Title page for ETD etd-07122004-165209


Type of Document Dissertation
Author Schwartz, Jana Lyn
URN etd-07122004-165209
Title The Distributed Spacecraft Attitude Control System Simulator: From Design Concept to Decentralized Control
Degree PhD
Department Aerospace and Ocean Engineering
Advisory Committee
Advisor Name Title
Hall, Christopher D. Committee Chair
Kasarda, Mary E. F. Committee Member
Schaub, Hanspeter Committee Member
Stilwell, Daniel J. Committee Member
Woolsey, Craig A. Committee Member
Keywords
  • Parameter Estimation
  • Air Bearing Table
  • Spacecraft Simulator
  • Attitude Estimation
  • Formation Flying
Date of Defense 2004-07-07
Availability unrestricted
Abstract
A spacecraft formation possesses several benefits over a single-satellite mission. However, launching a fleet of satellites is a high-cost, high-risk venture. One way to mitigate much of this risk is to demonstrate hardware and algorithm performance in groundbased testbeds. It is typically difficult to experimentally replicate satellite dynamics in an Earth-bound laboratory because of the influences of gravity and friction. An air bearing provides a very low-torque environment for experimentation, thereby recapturing the freedom of the space environment as effectively as possible. Depending upon con- figuration, air-bearing systems provide some combination of translational and rotational freedom; the three degrees of rotational freedom provided by a spherical air bearing are ideal for investigation of spacecraft attitude dynamics and control problems.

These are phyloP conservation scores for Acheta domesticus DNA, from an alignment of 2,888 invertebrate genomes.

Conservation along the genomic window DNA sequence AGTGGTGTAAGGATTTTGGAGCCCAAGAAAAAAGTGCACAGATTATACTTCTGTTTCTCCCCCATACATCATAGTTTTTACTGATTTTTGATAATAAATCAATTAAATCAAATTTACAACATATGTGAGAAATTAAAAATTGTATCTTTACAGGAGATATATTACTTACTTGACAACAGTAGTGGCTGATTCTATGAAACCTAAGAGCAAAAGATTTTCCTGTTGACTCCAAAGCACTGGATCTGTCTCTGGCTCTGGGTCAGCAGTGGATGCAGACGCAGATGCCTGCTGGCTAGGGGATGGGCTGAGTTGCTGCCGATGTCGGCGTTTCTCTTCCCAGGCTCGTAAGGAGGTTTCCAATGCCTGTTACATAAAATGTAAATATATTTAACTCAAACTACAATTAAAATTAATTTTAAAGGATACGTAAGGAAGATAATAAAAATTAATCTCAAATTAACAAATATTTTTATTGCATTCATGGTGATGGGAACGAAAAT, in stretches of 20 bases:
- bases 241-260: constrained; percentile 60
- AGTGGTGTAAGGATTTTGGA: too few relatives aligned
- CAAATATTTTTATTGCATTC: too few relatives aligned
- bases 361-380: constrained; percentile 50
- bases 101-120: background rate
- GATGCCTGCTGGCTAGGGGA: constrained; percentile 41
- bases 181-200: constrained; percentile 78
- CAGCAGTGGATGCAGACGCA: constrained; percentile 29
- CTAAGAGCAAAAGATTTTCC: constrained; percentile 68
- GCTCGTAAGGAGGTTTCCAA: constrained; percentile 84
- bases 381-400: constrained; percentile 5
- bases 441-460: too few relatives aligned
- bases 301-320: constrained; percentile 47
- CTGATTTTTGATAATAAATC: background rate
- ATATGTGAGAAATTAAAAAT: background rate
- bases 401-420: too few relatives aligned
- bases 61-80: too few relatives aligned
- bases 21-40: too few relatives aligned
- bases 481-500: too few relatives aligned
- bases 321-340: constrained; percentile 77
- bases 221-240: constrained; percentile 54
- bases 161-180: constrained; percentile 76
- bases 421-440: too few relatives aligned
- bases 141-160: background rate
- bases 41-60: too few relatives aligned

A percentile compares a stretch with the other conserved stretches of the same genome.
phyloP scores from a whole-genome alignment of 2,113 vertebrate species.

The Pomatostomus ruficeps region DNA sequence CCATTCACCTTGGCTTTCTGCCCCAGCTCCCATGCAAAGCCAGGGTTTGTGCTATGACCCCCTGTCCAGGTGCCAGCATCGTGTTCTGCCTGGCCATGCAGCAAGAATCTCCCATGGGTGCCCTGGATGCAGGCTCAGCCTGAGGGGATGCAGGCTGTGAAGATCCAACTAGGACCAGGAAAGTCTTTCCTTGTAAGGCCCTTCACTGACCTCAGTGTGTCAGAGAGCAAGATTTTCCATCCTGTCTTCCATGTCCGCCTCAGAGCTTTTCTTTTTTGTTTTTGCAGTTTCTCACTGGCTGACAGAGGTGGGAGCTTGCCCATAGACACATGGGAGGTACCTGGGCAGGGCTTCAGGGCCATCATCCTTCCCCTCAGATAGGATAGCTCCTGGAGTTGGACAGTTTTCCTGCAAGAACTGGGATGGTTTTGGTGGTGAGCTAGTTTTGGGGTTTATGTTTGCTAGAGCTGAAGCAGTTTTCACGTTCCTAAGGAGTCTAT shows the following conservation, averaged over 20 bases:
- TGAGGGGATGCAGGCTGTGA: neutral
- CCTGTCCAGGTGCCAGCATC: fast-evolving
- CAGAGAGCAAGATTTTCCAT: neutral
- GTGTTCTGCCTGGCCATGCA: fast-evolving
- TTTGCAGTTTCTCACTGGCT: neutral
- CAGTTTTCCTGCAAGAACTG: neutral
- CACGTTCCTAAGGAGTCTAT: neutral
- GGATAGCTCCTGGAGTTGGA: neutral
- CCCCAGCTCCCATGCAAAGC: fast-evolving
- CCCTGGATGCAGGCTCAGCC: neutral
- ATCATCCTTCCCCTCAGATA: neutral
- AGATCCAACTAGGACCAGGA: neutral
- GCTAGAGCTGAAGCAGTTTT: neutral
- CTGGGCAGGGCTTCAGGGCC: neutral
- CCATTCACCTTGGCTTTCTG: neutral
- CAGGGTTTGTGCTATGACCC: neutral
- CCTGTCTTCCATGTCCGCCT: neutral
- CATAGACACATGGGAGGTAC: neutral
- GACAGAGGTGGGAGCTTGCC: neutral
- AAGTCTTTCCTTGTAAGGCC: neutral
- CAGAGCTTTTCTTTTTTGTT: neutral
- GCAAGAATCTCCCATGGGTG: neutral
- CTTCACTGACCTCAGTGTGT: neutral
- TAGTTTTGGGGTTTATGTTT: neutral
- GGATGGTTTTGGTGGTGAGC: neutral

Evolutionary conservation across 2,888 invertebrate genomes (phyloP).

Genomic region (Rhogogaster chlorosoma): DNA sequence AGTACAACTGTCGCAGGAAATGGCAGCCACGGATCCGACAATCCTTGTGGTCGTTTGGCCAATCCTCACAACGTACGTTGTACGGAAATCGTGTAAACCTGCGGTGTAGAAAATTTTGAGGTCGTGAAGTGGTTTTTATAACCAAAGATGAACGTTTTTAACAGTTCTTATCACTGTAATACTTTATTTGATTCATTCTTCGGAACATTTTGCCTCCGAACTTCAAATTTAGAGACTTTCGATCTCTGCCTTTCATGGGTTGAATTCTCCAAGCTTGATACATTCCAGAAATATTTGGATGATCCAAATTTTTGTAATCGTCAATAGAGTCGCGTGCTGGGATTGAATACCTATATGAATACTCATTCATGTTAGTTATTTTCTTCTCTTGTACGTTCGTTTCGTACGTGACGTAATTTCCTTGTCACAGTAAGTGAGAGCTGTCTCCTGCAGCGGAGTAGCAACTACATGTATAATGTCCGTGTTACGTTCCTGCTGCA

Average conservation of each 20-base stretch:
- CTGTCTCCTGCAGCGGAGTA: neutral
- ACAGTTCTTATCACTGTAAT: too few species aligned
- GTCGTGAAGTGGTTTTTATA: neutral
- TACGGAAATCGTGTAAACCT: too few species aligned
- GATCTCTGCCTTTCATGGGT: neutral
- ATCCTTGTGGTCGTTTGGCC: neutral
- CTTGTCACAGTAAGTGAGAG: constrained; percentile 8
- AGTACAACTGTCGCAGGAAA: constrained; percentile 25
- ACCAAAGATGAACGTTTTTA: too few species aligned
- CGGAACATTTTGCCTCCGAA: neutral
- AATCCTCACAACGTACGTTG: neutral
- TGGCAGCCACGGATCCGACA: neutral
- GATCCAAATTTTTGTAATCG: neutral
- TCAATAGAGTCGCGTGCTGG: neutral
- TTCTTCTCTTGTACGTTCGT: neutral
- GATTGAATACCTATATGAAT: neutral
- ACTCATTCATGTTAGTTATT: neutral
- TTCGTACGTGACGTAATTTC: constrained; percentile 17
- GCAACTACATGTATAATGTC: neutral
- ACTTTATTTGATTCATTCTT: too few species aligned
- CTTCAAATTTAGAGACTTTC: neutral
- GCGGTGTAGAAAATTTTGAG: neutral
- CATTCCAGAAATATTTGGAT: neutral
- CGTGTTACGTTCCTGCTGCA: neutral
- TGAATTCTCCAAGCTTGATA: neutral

An interest in experimental demonstration of formation flying led directly to the development of the Distributed Spacecraft Attitude Control System Simulator (DSACSS). The DSACSS is a unique facility, as it uses two air-bearing platforms working in concert. Thus DSACSS provides a pair of "spacecraft" three degrees of attitude freedom each. Through use of the DSACSS we are able to replicate the relative attitude dynamics between nodes of a formation such as might be required for co-observation of a terrestrial target.

Many dissertations present a new mathematical technique or prove a new theory. This dissertation presents the design and development of a new experimental system. Although the DSACSS is not yet fully operational, a great deal of work has gone into its development thus far. This work has ranged from configuration design to nonlinear analysis to structural and electrical manufacturing. In this dissertation we focus on the development of the attitude determination subsystem. This work includes development of the equations of motion and analysis of the sensor suite dynamics. We develop nonlinear filtering techniques for data fusion and attitude estimation, and extend this problem to include estimation of the mass properties of the system. We include recommendations for system modifications and improvements.

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